Saturday, August 3, 2019

Spend or save: CBN’s confusing policy signals

Spend or save: CBN’s confusing policy signals
April 06
11:25 2018

The Central Bank’s monetary policy committee [MPC] ended its meeting in June last year blaming the fiscal authorities for not spending enough to propel economic recovery. The committee’s next meeting since then has just ended on 4th April 2018 with a call on the fiscal authorities to freeze growth in aggregate expenditure and revenue distributions and start saving. This is even as it expects that economic recovery would remain patchy, meaning that the economy would still be unable to deliver new jobs and lift people out of poverty.

The bank’s monetary policymakers admit that growth in the real sector continues to be constrained by low level of bank lending and that the need to enhance aggregate demand remains pressing. At the end of the meeting in June last year, they sounded a stern warning that even a modest economic recovery expected in 2017 stood the risk of being scuttled. The Central Bank’s governor, Godwin Emefiele, then said the economy could relapse into a protracted recession unless bold monetary and fiscal policies were taken as a matter of urgency to sustain the economic recovery momentum.

Responsibility for the needed actions fell on the government and the Central Bank. The bank needed to employ monetary policy to stimulate domestic economic activities in order to match action with its call for bold monetary policy. It however failed to set an example of the boldness the committee was calling for and left monetary policy rate unchanged at 14%. While users of bank credit needed a breathing space and credit widows needed to expand, the committee also retained cash reserve ratio at 22.5%.

On the path of fiscal authorities, MPC last June called for fiscal stimulus to step up economic activity and spur economic growth. The Central Bank [CBN] expected government to pursue relentlessly fiscal stimulus by fast tracking budget implementation in order to drive the growth impetus for the second half of the year. For lack of adequate fiscal space, government has engaged in external loan negotiations in order to meet the CBN’S recommended spending boost.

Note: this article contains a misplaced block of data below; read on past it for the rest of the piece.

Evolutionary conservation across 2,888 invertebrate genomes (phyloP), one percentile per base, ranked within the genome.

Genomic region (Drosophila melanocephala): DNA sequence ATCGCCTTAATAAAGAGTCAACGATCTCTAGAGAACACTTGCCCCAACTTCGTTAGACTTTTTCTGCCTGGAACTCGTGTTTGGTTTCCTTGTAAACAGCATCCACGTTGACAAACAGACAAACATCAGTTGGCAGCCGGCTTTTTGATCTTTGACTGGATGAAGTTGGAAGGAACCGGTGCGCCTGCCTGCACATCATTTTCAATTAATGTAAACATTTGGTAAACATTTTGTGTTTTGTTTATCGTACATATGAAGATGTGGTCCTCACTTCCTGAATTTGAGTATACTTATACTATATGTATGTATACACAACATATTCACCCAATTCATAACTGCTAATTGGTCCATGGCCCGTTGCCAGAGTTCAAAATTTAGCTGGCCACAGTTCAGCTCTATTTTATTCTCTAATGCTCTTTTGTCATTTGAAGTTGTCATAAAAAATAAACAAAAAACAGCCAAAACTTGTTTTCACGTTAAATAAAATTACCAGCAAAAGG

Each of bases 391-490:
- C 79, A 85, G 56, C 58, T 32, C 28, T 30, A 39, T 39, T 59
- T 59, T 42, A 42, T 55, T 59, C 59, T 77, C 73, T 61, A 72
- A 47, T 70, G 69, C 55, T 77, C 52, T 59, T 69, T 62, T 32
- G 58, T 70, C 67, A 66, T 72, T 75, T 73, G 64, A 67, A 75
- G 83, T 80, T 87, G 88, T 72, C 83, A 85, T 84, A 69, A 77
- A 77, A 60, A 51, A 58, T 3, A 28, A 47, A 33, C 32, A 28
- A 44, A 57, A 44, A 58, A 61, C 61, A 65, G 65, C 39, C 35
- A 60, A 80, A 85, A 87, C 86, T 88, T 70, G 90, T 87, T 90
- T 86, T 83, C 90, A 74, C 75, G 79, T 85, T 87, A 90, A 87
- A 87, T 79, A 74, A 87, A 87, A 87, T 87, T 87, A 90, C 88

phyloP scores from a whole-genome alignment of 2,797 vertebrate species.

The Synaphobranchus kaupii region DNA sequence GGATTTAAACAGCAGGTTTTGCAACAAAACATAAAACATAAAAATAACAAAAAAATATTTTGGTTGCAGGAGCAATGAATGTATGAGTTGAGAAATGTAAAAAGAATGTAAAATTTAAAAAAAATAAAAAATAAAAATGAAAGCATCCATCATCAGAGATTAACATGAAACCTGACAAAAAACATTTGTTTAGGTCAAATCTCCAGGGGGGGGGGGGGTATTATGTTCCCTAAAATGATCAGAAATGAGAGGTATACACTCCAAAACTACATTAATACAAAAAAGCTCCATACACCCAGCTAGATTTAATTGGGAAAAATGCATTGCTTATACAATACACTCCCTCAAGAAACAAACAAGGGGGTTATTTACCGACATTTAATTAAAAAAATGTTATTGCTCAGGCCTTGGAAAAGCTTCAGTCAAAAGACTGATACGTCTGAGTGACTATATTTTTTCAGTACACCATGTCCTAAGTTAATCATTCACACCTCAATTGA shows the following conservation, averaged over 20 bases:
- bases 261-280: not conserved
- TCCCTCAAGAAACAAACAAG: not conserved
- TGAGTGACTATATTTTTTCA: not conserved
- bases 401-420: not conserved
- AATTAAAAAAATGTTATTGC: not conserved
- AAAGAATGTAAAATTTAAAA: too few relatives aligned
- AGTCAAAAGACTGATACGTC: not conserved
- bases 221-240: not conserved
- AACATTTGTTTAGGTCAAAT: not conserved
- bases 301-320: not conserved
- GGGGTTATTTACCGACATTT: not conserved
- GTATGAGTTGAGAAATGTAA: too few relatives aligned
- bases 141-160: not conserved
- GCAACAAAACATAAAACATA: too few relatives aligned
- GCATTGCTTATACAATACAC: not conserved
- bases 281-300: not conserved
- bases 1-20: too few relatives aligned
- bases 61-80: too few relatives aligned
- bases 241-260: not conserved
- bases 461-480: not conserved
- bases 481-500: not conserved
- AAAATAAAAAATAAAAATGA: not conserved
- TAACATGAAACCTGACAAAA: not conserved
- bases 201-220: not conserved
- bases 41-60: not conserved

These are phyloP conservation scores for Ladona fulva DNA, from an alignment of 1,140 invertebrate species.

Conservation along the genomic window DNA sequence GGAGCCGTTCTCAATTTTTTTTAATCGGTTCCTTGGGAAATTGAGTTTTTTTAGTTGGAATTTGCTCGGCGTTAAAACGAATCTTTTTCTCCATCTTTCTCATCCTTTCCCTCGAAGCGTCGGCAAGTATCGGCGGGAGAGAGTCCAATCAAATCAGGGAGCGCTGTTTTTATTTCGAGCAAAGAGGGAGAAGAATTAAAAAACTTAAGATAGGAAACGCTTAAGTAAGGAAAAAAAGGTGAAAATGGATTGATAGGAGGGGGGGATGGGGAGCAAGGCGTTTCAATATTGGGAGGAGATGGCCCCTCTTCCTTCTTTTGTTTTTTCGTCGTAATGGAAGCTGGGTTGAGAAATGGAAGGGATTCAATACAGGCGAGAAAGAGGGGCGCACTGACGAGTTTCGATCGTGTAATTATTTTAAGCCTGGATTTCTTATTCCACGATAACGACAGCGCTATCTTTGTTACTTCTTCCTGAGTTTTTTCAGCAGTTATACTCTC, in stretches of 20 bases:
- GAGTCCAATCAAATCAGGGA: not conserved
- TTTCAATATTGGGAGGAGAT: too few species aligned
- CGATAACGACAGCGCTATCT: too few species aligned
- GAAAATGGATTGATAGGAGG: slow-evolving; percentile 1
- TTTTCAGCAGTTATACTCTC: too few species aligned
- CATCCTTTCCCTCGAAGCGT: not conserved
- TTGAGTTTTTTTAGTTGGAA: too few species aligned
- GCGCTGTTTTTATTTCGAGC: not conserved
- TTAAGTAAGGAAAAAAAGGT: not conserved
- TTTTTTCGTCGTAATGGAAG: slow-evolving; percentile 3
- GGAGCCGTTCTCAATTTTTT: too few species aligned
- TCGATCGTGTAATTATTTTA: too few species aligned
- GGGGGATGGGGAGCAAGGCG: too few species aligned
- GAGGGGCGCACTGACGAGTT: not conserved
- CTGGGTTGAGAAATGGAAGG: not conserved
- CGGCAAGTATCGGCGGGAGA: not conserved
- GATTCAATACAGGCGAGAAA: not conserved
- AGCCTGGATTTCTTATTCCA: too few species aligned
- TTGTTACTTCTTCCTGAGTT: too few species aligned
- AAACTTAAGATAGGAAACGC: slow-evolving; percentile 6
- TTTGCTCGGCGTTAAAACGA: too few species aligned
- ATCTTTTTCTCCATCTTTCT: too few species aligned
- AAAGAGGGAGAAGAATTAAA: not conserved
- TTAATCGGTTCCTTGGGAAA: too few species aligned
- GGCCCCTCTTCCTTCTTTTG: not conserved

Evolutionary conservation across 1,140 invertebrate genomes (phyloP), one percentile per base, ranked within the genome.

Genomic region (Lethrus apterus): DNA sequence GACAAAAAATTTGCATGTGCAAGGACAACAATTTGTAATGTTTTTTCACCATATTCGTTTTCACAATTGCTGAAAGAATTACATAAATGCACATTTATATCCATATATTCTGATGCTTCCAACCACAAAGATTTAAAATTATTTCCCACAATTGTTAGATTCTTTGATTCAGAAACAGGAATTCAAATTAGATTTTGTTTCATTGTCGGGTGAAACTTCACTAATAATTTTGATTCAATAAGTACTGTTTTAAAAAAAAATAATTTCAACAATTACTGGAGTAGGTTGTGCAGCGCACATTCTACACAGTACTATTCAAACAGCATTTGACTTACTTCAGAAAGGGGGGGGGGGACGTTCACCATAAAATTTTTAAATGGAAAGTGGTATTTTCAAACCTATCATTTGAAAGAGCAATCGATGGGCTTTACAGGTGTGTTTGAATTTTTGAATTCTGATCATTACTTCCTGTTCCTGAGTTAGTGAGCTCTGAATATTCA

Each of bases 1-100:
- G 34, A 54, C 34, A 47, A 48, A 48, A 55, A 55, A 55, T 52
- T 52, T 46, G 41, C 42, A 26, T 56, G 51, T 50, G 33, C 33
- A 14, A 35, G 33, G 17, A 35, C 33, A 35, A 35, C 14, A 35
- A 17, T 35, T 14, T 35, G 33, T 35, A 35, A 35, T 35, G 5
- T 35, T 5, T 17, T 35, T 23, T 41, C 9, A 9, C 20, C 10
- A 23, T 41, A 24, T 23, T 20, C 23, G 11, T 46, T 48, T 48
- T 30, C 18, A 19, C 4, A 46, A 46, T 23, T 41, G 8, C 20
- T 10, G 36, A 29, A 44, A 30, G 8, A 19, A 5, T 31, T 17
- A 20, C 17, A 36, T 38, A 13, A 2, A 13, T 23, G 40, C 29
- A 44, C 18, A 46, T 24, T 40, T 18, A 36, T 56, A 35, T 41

All of a sudden, the committee has shifted policy target from aggressive fiscal stimulus to aggressive building of external reserve buffers. The call for fiscal stimulus can be appreciated in view of the need to strengthen the productive functions of the economy towards recovery and growth. How the CBN expects the fiscal authorities to change direction midstream and pursue savings for the rainy day – while it is yet raining presents a confusing signal in policy thrust.

Federal and state governments have planned for new borrowings to finance deficit budgets. How does the committee expect its call to cut federation account allocations to affect government budgets – cut down aggregate spending or increase borrowing?

The committee seems to be making a right call to save at a wrong time. The priority at the moment is to strengthen economic recovery through improved quality spending in order to push people out of poverty. Nigeria’s emergence from economic recession doesn’t mean it has overcome the problems of unemployment and poverty.

The two social problems remain significant threats to the economy because the level of economic growth required to check their rising trends isn’t anywhere in sight yet. Even when the economy was growing reasonably, it was unable to deliver employment and improved living standard.

It is important that policymakers do not lose sight of the problem of excessive focus on the aggregated numbers. Exiting recession with growth in some industries covering up sustaining decline in other activities still leaves a big job undone. More than that, economic growth numbers mean nothing unless they deliver new jobs directly and indirectly and reduce poverty.

The extreme focus on exiting recession and GDP growth seems to turn a blind eye to the problem of unfair distribution of wealth and opportunities in the economy. Rather than preach savings at this time, MPC needs to press that government spending should have a flow-down effect in order to positively impact the millions of people that are disadvantaged and dislocated.

An effective way of fighting all sorts of crimes emerging in society is by ensuring a more even spread of resources and opportunities rather than let the few that are close to the corridors of power corner all and take all. Self propelling economic growth and massive job creation can only happen where many people have opportunities to participate in the economy.

The state of the economy lays bare the fact that monetary policy isn’t yet structured to permit the level of economic recovery and growth the nation is yearning for. This seems to make the monetary policy making job an armchair, academic routine. MPC needs to take its monetary policy making function from a classroom theory to the realities of the business on the streets. Its members need to go to the field, conduct research surveys and come back with findings that will inform policy decisions.

Mike Uzor is a financial analyst at Datatrust


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